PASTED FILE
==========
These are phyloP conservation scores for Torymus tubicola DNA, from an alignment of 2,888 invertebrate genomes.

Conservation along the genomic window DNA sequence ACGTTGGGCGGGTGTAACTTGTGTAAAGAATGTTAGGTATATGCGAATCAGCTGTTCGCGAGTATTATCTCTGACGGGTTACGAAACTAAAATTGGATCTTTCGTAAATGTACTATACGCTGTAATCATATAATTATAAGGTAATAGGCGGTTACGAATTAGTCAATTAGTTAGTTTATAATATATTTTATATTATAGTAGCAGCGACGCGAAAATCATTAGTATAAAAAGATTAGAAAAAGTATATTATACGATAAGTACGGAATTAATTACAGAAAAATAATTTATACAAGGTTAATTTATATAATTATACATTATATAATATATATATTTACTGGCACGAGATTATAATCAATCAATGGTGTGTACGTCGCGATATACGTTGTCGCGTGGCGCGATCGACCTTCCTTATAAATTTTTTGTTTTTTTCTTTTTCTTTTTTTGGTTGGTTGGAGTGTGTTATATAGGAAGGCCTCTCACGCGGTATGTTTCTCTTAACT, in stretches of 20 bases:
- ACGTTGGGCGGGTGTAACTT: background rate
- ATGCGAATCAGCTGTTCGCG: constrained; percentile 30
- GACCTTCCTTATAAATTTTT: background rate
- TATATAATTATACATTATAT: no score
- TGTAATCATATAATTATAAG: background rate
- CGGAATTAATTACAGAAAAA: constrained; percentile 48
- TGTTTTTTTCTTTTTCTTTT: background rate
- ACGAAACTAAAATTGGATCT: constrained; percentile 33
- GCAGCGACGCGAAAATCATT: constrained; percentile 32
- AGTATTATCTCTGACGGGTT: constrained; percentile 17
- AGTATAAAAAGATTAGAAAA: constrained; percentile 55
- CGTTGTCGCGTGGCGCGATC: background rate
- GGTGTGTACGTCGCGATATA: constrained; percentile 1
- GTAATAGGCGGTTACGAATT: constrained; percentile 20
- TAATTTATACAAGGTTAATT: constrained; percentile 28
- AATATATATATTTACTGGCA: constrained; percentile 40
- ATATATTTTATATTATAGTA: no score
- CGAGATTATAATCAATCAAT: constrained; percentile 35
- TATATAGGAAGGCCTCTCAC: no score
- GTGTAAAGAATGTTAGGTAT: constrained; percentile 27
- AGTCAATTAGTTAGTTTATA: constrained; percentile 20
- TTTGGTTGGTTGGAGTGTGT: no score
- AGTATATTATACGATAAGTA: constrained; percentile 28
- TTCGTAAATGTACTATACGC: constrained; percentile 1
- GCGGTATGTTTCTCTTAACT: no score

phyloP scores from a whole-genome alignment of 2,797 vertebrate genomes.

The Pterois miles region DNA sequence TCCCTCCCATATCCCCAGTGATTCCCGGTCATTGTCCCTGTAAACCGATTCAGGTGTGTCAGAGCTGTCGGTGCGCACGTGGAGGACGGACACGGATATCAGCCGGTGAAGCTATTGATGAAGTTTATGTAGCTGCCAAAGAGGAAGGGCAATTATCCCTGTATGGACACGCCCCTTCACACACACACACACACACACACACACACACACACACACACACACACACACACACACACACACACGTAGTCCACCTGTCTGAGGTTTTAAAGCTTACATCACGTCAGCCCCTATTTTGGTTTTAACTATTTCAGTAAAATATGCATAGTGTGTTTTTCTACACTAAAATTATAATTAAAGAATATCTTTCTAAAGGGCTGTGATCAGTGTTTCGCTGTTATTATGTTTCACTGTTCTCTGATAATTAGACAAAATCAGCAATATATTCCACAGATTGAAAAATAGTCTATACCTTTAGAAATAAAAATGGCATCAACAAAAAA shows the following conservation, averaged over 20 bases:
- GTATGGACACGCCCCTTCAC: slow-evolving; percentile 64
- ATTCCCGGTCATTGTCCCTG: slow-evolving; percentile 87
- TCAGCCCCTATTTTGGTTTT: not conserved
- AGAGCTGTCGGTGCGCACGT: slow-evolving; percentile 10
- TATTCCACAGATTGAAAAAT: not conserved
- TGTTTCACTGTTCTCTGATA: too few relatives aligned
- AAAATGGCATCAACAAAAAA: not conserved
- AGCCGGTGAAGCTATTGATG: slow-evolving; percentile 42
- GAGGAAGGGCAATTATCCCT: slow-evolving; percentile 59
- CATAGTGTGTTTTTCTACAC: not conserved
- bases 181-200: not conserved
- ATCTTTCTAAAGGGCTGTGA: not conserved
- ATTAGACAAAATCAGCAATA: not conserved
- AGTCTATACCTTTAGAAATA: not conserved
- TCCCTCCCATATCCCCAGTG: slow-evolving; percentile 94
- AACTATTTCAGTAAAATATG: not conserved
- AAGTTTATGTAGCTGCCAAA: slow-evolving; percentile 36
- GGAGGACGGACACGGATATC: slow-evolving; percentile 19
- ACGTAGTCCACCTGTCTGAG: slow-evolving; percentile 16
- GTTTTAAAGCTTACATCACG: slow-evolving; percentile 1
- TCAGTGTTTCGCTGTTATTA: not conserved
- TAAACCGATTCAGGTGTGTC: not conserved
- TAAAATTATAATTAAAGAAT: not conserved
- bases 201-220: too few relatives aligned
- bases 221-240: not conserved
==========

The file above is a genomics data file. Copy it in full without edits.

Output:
These are phyloP conservation scores for Torymus tubicola DNA, from an alignment of 2,888 invertebrate genomes.

Conservation along the genomic window DNA sequence ACGTTGGGCGGGTGTAACTTGTGTAAAGAATGTTAGGTATATGCGAATCAGCTGTTCGCGAGTATTATCTCTGACGGGTTACGAAACTAAAATTGGATCTTTCGTAAATGTACTATACGCTGTAATCATATAATTATAAGGTAATAGGCGGTTACGAATTAGTCAATTAGTTAGTTTATAATATATTTTATATTATAGTAGCAGCGACGCGAAAATCATTAGTATAAAAAGATTAGAAAAAGTATATTATACGATAAGTACGGAATTAATTACAGAAAAATAATTTATACAAGGTTAATTTATATAATTATACATTATATAATATATATATTTACTGGCACGAGATTATAATCAATCAATGGTGTGTACGTCGCGATATACGTTGTCGCGTGGCGCGATCGACCTTCCTTATAAATTTTTTGTTTTTTTCTTTTTCTTTTTTTGGTTGGTTGGAGTGTGTTATATAGGAAGGCCTCTCACGCGGTATGTTTCTCTTAACT, in stretches of 20 bases:
- ACGTTGGGCGGGTGTAACTT: background rate
- ATGCGAATCAGCTGTTCGCG: constrained; percentile 30
- GACCTTCCTTATAAATTTTT: background rate
- TATATAATTATACATTATAT: no score
- TGTAATCATATAATTATAAG: background rate
- CGGAATTAATTACAGAAAAA: constrained; percentile 48
- TGTTTTTTTCTTTTTCTTTT: background rate
- ACGAAACTAAAATTGGATCT: constrained; percentile 33
- GCAGCGACGCGAAAATCATT: constrained; percentile 32
- AGTATTATCTCTGACGGGTT: constrained; percentile 17
- AGTATAAAAAGATTAGAAAA: constrained; percentile 55
- CGTTGTCGCGTGGCGCGATC: background rate
- GGTGTGTACGTCGCGATATA: constrained; percentile 1
- GTAATAGGCGGTTACGAATT: constrained; percentile 20
- TAATTTATACAAGGTTAATT: constrained; percentile 28
- AATATATATATTTACTGGCA: constrained; percentile 40
- ATATATTTTATATTATAGTA: no score
- CGAGATTATAATCAATCAAT: constrained; percentile 35
- TATATAGGAAGGCCTCTCAC: no score
- GTGTAAAGAATGTTAGGTAT: constrained; percentile 27
- AGTCAATTAGTTAGTTTATA: constrained; percentile 20
- TTTGGTTGGTTGGAGTGTGT: no score
- AGTATATTATACGATAAGTA: constrained; percentile 28
- TTCGTAAATGTACTATACGC: constrained; percentile 1
- GCGGTATGTTTCTCTTAACT: no score

phyloP scores from a whole-genome alignment of 2,797 vertebrate genomes.

The Pterois miles region DNA sequence TCCCTCCCATATCCCCAGTGATTCCCGGTCATTGTCCCTGTAAACCGATTCAGGTGTGTCAGAGCTGTCGGTGCGCACGTGGAGGACGGACACGGATATCAGCCGGTGAAGCTATTGATGAAGTTTATGTAGCTGCCAAAGAGGAAGGGCAATTATCCCTGTATGGACACGCCCCTTCACACACACACACACACACACACACACACACACACACACACACACACACACACACACACACACACGTAGTCCACCTGTCTGAGGTTTTAAAGCTTACATCACGTCAGCCCCTATTTTGGTTTTAACTATTTCAGTAAAATATGCATAGTGTGTTTTTCTACACTAAAATTATAATTAAAGAATATCTTTCTAAAGGGCTGTGATCAGTGTTTCGCTGTTATTATGTTTCACTGTTCTCTGATAATTAGACAAAATCAGCAATATATTCCACAGATTGAAAAATAGTCTATACCTTTAGAAATAAAAATGGCATCAACAAAAAA shows the following conservation, averaged over 20 bases:
- GTATGGACACGCCCCTTCAC: slow-evolving; percentile 64
- ATTCCCGGTCATTGTCCCTG: slow-evolving; percentile 87
- TCAGCCCCTATTTTGGTTTT: not conserved
- AGAGCTGTCGGTGCGCACGT: slow-evolving; percentile 10
- TATTCCACAGATTGAAAAAT: not conserved
- TGTTTCACTGTTCTCTGATA: too few relatives aligned
- AAAATGGCATCAACAAAAAA: not conserved
- AGCCGGTGAAGCTATTGATG: slow-evolving; percentile 42
- GAGGAAGGGCAATTATCCCT: slow-evolving; percentile 59
- CATAGTGTGTTTTTCTACAC: not conserved
- bases 181-200: not conserved
- ATCTTTCTAAAGGGCTGTGA: not conserved
- ATTAGACAAAATCAGCAATA: not conserved
- AGTCTATACCTTTAGAAATA: not conserved
- TCCCTCCCATATCCCCAGTG: slow-evolving; percentile 94
- AACTATTTCAGTAAAATATG: not conserved
- AAGTTTATGTAGCTGCCAAA: slow-evolving; percentile 36
- GGAGGACGGACACGGATATC: slow-evolving; percentile 19
- ACGTAGTCCACCTGTCTGAG: slow-evolving; percentile 16
- GTTTTAAAGCTTACATCACG: slow-evolving; percentile 1
- TCAGTGTTTCGCTGTTATTA: not conserved
- TAAACCGATTCAGGTGTGTC: not conserved
- TAAAATTATAATTAAAGAAT: not conserved
- bases 201-220: too few relatives aligned
- bases 221-240: not conserved